The inspection was carried out by one of Her Majesty’s Inspectors and an Additional Inspector.
Description of the school
Moat Primary School has more pupils from disadvantaged backgrounds than most other schools. More pupils than usual join the school later than at the normal time of admission, a few moving because long-term care arrangements change. The number of pupils from minority ethnic backgrounds is higher than usual. Very few are at the earliest stages of learning English as an additional language. About a quarter of the pupils have learning difficulties or disabilities, which is above average. Many children enter the Foundation Stage with skills much lower than often found at that age. Moat Primary School is involved in various partnerships, for example with a nearby children's centre. A pre-school and after-school club share the same site.
Overall effectiveness of the school
Moat Primary School's overall effectiveness is satisfactory with good features.
'The staff are very dedicated – a lot of effort goes into extra clubs and there are wonderful trips.' 'The teachers are always there to listen and support children's needs.' These parents' views are shared by many other parents and pupils.
The staff put considerable thought into the care, guidance and support of the pupils. There are many constructive ways in which staff help pupils settle into school life and develop good personal skills. Links with families are nurtured well and pupils with emotional and behavioural difficulties are learning how to cope better. Pupils behave well in lessons, get along with each other and adults, and take pride in their school.
The curriculum is good. Teachers look for ways to tap into pupils' natural curiosity and enjoyment of practical and creative activities. There is very high take-up of clubs, such as the gardening club, and the 'forest school' is loved by all. The children in the Foundation Stage have made good progress this year from low starting points.
Achievement in Year 2 and Year 6 is broadly satisfactorily. Standards have fluctuated in Year 2 and were well below national averages in 2006. Standards in Year 6 have remained well below average in the last three years, and in mathematics they were much lower than expected last year.
Pupils are making steadier progress this year because lessons were learned from what did not work so well last year. Programmes for pupils with learning difficulties and disabilities are skilfully managed and these pupils are making good progress. However, more able pupils are not always moving forward fast enough.
The quality of teaching and learning is satisfactory. Lessons are planned in great detail and classroom management works smoothly. Some teaching is very successful. At times, teaching is less effective because explanations to the whole class continue for too long, cover too much and do not stretch the more able pupils enough.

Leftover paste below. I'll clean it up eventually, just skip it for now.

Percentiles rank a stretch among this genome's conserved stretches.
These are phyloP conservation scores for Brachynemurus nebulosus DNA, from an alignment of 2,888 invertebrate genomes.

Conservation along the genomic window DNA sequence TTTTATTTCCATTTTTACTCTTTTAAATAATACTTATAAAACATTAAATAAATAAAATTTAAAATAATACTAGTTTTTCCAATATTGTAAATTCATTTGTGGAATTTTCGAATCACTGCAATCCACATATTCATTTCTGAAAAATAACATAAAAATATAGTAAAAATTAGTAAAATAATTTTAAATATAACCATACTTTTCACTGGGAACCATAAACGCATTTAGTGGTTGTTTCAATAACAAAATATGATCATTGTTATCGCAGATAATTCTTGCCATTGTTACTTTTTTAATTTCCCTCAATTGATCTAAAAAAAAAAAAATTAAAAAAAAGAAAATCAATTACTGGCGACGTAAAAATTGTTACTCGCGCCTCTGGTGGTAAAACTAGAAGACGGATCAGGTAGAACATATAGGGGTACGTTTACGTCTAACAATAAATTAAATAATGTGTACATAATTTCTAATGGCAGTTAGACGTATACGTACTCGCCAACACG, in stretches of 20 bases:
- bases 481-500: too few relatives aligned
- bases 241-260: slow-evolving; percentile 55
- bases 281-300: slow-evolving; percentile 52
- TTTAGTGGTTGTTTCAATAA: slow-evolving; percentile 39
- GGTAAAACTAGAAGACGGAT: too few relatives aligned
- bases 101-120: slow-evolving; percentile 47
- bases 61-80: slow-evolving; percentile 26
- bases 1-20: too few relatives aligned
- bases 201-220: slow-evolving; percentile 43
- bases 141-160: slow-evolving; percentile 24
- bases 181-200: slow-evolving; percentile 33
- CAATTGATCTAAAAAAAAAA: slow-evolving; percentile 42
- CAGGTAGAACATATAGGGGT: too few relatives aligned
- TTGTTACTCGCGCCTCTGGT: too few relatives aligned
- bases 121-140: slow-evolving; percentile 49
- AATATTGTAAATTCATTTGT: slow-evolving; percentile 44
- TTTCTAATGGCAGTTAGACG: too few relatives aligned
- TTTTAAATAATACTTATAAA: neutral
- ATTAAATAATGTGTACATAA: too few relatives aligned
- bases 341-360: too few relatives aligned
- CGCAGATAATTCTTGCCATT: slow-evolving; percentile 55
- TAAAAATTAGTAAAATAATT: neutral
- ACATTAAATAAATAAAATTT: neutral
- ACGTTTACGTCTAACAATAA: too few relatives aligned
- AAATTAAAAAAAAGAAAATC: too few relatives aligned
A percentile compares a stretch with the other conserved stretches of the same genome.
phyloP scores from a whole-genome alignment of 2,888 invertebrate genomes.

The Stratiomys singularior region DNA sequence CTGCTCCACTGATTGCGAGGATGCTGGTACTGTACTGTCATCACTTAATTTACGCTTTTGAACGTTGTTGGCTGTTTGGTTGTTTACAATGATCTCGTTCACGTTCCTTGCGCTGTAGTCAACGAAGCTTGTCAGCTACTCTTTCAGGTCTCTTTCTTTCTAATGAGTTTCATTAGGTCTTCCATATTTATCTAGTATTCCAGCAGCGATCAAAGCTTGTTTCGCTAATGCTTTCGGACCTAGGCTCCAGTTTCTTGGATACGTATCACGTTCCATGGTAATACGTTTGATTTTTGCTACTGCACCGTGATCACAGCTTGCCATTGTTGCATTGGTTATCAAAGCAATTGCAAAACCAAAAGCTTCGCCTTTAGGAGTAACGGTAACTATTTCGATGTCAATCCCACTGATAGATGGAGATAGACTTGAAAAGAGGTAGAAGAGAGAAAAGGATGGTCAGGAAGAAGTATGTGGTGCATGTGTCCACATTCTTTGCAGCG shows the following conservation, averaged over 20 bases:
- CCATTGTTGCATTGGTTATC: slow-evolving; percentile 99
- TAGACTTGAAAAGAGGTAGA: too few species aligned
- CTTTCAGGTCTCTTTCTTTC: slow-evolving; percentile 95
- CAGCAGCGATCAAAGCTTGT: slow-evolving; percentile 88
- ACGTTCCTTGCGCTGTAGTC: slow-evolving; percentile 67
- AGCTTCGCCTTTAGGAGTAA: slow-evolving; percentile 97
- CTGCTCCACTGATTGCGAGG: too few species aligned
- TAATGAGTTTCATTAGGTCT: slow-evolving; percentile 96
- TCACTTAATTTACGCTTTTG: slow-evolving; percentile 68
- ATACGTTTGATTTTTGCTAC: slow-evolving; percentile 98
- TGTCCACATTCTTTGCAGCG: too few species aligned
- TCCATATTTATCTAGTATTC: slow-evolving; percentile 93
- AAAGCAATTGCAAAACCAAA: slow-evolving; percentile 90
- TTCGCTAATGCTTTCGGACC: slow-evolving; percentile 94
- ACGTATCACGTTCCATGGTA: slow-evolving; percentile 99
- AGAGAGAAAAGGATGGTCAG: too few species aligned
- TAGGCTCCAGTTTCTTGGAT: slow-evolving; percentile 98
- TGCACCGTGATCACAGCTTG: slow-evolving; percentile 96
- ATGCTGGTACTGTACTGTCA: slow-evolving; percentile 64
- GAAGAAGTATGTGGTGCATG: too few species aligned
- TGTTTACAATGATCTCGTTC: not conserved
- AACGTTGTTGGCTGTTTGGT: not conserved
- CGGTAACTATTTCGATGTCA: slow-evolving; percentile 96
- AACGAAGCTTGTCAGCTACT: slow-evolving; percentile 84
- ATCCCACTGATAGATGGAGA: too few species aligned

Leadership and management are satisfactory. The tracking of pupils' progress has improved this year and this is another reason why pupils are making steadier progress now. Other useful management systems have been introduced recently. The staff are highly committed to providing a very good start in life for their pupils. Everyone is keenly aware of the most urgent priorities. Moat Primary School has good capacity to improve.
What the school should do to improve further
Achievement and standards
Standards on entry to the Foundation Stage are well below those found nationally. Children make good progress in the Foundation Stage but standards on entry to Key Stage 1 are still below average. At Year 2, standards are below national averages in reading, writing and mathematics. Standards in Year 2 have varied widely over the years. They matched national averages in 2005 and 2003 but were well below average in 2006, 2004 and 2002. Standards in Year 6 have remained well below average since 2004. Standards in mathematics declined significantly in 2006. The school has addressed the particular decline in mathematics by increasing the emphasis on the teaching of mental mathematics to improve performance.
The progress pupils make over their time at the school is broadly satisfactory, as demonstrated by the school's improved tracking system this year. Those identified as needing extra help are making good progress and are well supported by a range of intervention strategies. Occasionally, in lessons, more able pupils do not move ahead fast enough.
Personal development and well-being
Pupils of all ages enjoy coming to school. They love the clubs, trips and visitors. They speak positively about the ways that they take responsibility, for example taking food to the class recycling bins. The school council is elected democratically and understands that it is the 'voice of the school'. Pupils appreciate the healthy food and many take part in physical and sporting activities at break and lunchtime.
Behaviour in lessons and around the school is good. Pupils settle to work quickly and respond well to classroom routines. They are very polite to staff and really welcoming to visitors. They do not approve of the occasional play-fighting that occurs but say that incidents are dealt with quickly. Attendance is a little below average but most pupils attend regularly and turn up on time.